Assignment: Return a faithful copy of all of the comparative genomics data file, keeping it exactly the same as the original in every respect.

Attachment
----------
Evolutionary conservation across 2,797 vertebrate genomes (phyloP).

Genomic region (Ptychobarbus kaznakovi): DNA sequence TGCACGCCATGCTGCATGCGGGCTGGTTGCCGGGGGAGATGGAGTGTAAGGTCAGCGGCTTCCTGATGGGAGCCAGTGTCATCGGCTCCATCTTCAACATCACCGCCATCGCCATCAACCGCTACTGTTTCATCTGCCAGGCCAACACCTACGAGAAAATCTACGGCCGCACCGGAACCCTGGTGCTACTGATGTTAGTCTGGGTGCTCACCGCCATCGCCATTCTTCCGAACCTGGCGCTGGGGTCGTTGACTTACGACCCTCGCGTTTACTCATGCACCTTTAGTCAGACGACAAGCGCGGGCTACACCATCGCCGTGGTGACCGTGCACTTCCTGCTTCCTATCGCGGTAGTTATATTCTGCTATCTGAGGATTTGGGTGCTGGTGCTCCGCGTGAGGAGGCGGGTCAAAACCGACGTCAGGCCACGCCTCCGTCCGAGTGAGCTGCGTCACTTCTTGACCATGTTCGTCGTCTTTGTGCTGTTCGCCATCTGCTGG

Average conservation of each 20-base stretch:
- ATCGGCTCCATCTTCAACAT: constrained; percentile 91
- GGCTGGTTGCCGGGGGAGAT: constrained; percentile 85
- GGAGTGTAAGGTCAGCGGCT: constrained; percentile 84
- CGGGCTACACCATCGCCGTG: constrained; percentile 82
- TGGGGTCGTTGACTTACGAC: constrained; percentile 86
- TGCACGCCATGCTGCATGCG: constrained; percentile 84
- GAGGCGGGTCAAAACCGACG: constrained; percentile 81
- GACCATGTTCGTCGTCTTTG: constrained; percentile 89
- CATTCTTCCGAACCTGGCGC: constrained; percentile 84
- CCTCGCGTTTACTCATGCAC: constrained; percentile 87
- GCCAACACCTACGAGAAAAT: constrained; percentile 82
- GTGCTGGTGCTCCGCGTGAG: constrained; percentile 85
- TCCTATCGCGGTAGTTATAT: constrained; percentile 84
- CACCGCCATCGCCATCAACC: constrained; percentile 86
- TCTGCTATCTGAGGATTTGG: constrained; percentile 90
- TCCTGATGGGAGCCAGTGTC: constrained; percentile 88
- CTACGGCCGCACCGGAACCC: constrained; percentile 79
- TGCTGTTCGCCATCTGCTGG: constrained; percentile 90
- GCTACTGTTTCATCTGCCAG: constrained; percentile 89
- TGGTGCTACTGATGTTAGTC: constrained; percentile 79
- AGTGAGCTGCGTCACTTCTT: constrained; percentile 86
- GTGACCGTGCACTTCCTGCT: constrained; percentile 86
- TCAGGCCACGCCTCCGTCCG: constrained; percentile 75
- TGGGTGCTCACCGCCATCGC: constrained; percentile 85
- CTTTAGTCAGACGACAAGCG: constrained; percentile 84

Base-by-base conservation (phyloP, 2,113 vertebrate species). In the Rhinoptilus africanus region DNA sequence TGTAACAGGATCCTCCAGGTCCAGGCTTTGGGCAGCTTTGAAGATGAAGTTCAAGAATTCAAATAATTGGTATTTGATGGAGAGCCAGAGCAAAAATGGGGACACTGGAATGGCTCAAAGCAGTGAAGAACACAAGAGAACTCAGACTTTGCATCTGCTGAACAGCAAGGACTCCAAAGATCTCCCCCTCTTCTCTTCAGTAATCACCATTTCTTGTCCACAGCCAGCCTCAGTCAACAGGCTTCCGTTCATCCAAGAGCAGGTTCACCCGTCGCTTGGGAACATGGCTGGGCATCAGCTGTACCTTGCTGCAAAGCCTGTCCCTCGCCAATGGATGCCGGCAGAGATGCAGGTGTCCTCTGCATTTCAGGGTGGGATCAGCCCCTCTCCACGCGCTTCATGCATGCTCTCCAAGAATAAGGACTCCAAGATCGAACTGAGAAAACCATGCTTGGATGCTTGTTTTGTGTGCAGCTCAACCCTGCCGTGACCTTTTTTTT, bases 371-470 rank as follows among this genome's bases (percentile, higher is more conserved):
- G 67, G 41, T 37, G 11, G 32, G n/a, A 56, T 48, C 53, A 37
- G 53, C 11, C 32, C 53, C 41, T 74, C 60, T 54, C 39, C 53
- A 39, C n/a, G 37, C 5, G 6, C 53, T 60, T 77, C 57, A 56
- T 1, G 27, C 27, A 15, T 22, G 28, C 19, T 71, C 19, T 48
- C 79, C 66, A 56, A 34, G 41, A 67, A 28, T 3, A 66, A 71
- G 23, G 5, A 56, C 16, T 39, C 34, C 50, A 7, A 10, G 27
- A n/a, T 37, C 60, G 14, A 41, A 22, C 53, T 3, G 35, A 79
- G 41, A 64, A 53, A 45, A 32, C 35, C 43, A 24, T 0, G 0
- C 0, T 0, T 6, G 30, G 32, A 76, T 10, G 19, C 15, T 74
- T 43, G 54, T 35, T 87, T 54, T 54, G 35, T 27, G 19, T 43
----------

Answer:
Evolutionary conservation across 2,797 vertebrate genomes (phyloP).

Genomic region (Ptychobarbus kaznakovi): DNA sequence TGCACGCCATGCTGCATGCGGGCTGGTTGCCGGGGGAGATGGAGTGTAAGGTCAGCGGCTTCCTGATGGGAGCCAGTGTCATCGGCTCCATCTTCAACATCACCGCCATCGCCATCAACCGCTACTGTTTCATCTGCCAGGCCAACACCTACGAGAAAATCTACGGCCGCACCGGAACCCTGGTGCTACTGATGTTAGTCTGGGTGCTCACCGCCATCGCCATTCTTCCGAACCTGGCGCTGGGGTCGTTGACTTACGACCCTCGCGTTTACTCATGCACCTTTAGTCAGACGACAAGCGCGGGCTACACCATCGCCGTGGTGACCGTGCACTTCCTGCTTCCTATCGCGGTAGTTATATTCTGCTATCTGAGGATTTGGGTGCTGGTGCTCCGCGTGAGGAGGCGGGTCAAAACCGACGTCAGGCCACGCCTCCGTCCGAGTGAGCTGCGTCACTTCTTGACCATGTTCGTCGTCTTTGTGCTGTTCGCCATCTGCTGG

Average conservation of each 20-base stretch:
- ATCGGCTCCATCTTCAACAT: constrained; percentile 91
- GGCTGGTTGCCGGGGGAGAT: constrained; percentile 85
- GGAGTGTAAGGTCAGCGGCT: constrained; percentile 84
- CGGGCTACACCATCGCCGTG: constrained; percentile 82
- TGGGGTCGTTGACTTACGAC: constrained; percentile 86
- TGCACGCCATGCTGCATGCG: constrained; percentile 84
- GAGGCGGGTCAAAACCGACG: constrained; percentile 81
- GACCATGTTCGTCGTCTTTG: constrained; percentile 89
- CATTCTTCCGAACCTGGCGC: constrained; percentile 84
- CCTCGCGTTTACTCATGCAC: constrained; percentile 87
- GCCAACACCTACGAGAAAAT: constrained; percentile 82
- GTGCTGGTGCTCCGCGTGAG: constrained; percentile 85
- TCCTATCGCGGTAGTTATAT: constrained; percentile 84
- CACCGCCATCGCCATCAACC: constrained; percentile 86
- TCTGCTATCTGAGGATTTGG: constrained; percentile 90
- TCCTGATGGGAGCCAGTGTC: constrained; percentile 88
- CTACGGCCGCACCGGAACCC: constrained; percentile 79
- TGCTGTTCGCCATCTGCTGG: constrained; percentile 90
- GCTACTGTTTCATCTGCCAG: constrained; percentile 89
- TGGTGCTACTGATGTTAGTC: constrained; percentile 79
- AGTGAGCTGCGTCACTTCTT: constrained; percentile 86
- GTGACCGTGCACTTCCTGCT: constrained; percentile 86
- TCAGGCCACGCCTCCGTCCG: constrained; percentile 75
- TGGGTGCTCACCGCCATCGC: constrained; percentile 85
- CTTTAGTCAGACGACAAGCG: constrained; percentile 84

Base-by-base conservation (phyloP, 2,113 vertebrate species). In the Rhinoptilus africanus region DNA sequence TGTAACAGGATCCTCCAGGTCCAGGCTTTGGGCAGCTTTGAAGATGAAGTTCAAGAATTCAAATAATTGGTATTTGATGGAGAGCCAGAGCAAAAATGGGGACACTGGAATGGCTCAAAGCAGTGAAGAACACAAGAGAACTCAGACTTTGCATCTGCTGAACAGCAAGGACTCCAAAGATCTCCCCCTCTTCTCTTCAGTAATCACCATTTCTTGTCCACAGCCAGCCTCAGTCAACAGGCTTCCGTTCATCCAAGAGCAGGTTCACCCGTCGCTTGGGAACATGGCTGGGCATCAGCTGTACCTTGCTGCAAAGCCTGTCCCTCGCCAATGGATGCCGGCAGAGATGCAGGTGTCCTCTGCATTTCAGGGTGGGATCAGCCCCTCTCCACGCGCTTCATGCATGCTCTCCAAGAATAAGGACTCCAAGATCGAACTGAGAAAACCATGCTTGGATGCTTGTTTTGTGTGCAGCTCAACCCTGCCGTGACCTTTTTTTT, bases 371-470 rank as follows among this genome's bases (percentile, higher is more conserved):
- G 67, G 41, T 37, G 11, G 32, G n/a, A 56, T 48, C 53, A 37
- G 53, C 11, C 32, C 53, C 41, T 74, C 60, T 54, C 39, C 53
- A 39, C n/a, G 37, C 5, G 6, C 53, T 60, T 77, C 57, A 56
- T 1, G 27, C 27, A 15, T 22, G 28, C 19, T 71, C 19, T 48
- C 79, C 66, A 56, A 34, G 41, A 67, A 28, T 3, A 66, A 71
- G 23, G 5, A 56, C 16, T 39, C 34, C 50, A 7, A 10, G 27
- A n/a, T 37, C 60, G 14, A 41, A 22, C 53, T 3, G 35, A 79
- G 41, A 64, A 53, A 45, A 32, C 35, C 43, A 24, T 0, G 0
- C 0, T 0, T 6, G 30, G 32, A 76, T 10, G 19, C 15, T 74
- T 43, G 54, T 35, T 87, T 54, T 54, G 35, T 27, G 19, T 43